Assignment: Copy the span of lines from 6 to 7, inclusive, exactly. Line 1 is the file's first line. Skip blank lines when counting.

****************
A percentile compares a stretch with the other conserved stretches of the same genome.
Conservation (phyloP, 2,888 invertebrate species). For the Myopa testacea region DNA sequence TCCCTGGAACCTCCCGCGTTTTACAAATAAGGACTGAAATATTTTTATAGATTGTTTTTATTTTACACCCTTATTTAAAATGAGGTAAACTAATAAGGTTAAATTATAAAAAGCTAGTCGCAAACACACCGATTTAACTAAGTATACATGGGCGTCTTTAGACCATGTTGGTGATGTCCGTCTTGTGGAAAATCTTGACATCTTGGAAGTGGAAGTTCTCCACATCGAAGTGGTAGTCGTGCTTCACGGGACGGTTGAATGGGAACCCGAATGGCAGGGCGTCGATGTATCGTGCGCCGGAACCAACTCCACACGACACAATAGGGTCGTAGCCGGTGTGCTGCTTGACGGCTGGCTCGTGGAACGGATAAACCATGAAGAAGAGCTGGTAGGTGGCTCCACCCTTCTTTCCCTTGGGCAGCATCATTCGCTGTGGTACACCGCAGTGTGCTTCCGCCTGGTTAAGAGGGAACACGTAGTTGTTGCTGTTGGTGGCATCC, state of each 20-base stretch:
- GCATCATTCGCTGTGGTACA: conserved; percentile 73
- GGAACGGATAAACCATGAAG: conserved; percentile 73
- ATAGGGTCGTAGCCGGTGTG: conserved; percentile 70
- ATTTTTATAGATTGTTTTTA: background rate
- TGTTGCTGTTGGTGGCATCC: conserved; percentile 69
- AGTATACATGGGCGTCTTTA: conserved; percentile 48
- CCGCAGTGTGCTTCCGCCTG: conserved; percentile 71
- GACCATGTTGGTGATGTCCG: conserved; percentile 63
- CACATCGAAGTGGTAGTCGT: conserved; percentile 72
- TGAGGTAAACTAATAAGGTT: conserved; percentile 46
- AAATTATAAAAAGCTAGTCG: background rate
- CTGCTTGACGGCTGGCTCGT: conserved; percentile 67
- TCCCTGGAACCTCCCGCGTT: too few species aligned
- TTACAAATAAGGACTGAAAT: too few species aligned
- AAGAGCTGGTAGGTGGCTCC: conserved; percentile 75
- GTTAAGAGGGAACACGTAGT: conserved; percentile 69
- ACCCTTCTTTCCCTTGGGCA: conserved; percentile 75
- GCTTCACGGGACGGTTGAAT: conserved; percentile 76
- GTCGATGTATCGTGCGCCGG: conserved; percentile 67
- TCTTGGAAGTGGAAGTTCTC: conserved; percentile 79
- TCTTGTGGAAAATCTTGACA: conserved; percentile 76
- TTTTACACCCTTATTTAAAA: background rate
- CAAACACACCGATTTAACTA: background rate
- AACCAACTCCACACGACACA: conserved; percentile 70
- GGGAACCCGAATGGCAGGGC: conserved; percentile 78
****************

- ATTTTTATAGATTGTTTTTA: background rate
- TGTTGCTGTTGGTGGCATCC: conserved; percentile 69